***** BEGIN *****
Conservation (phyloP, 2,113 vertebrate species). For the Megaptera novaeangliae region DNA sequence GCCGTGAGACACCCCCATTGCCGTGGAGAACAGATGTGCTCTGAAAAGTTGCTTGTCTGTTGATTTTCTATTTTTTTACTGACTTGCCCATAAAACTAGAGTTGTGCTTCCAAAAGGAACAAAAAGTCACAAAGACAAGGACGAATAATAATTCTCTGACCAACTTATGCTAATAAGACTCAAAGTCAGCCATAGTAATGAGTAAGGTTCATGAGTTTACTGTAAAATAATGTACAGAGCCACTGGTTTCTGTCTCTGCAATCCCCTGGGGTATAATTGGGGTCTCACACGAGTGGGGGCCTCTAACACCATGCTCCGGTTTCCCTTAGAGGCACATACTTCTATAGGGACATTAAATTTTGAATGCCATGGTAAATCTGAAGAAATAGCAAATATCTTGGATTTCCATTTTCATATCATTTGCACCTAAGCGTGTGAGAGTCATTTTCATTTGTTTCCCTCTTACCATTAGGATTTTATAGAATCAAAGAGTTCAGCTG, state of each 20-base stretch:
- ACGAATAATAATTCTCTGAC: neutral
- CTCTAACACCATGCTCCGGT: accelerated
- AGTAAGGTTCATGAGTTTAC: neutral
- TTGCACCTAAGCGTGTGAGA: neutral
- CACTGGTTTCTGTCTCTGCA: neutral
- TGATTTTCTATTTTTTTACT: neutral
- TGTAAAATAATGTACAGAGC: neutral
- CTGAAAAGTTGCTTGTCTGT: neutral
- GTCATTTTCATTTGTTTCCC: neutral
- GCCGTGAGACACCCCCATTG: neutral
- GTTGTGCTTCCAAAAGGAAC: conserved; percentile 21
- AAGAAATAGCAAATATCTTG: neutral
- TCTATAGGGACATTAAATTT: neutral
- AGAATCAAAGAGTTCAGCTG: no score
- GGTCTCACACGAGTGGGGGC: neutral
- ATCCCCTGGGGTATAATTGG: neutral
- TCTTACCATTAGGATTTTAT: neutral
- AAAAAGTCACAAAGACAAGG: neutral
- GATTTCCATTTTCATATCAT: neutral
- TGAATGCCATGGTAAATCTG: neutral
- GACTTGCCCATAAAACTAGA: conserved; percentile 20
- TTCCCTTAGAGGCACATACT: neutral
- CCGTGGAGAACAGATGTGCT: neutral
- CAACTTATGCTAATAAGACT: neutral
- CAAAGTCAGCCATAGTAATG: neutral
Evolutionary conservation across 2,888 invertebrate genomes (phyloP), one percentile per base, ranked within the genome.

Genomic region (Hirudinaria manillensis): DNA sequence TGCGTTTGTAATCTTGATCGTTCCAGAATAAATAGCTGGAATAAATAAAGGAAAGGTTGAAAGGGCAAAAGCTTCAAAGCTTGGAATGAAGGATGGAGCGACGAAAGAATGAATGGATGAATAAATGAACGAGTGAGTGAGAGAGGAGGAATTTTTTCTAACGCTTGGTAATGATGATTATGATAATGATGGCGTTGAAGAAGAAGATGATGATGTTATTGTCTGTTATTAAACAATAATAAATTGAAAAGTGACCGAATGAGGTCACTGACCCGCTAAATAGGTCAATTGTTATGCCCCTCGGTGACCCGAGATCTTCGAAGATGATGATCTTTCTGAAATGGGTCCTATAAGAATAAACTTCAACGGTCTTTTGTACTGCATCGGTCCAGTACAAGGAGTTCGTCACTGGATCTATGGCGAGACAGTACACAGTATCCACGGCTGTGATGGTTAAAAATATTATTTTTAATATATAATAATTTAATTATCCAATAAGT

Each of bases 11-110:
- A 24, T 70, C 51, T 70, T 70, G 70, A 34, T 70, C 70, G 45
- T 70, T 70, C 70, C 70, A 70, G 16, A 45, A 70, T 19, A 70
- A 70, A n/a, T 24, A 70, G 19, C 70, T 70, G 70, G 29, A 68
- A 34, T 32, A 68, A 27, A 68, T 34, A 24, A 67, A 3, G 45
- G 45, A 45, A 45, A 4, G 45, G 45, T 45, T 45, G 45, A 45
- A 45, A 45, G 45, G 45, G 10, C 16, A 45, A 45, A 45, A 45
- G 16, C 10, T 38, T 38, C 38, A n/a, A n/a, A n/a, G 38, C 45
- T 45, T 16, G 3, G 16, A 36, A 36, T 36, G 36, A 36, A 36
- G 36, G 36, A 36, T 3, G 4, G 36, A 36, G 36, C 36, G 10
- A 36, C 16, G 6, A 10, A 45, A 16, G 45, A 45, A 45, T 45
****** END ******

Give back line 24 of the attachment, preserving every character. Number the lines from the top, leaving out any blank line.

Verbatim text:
- CCGTGGAGAACAGATGTGCT: neutral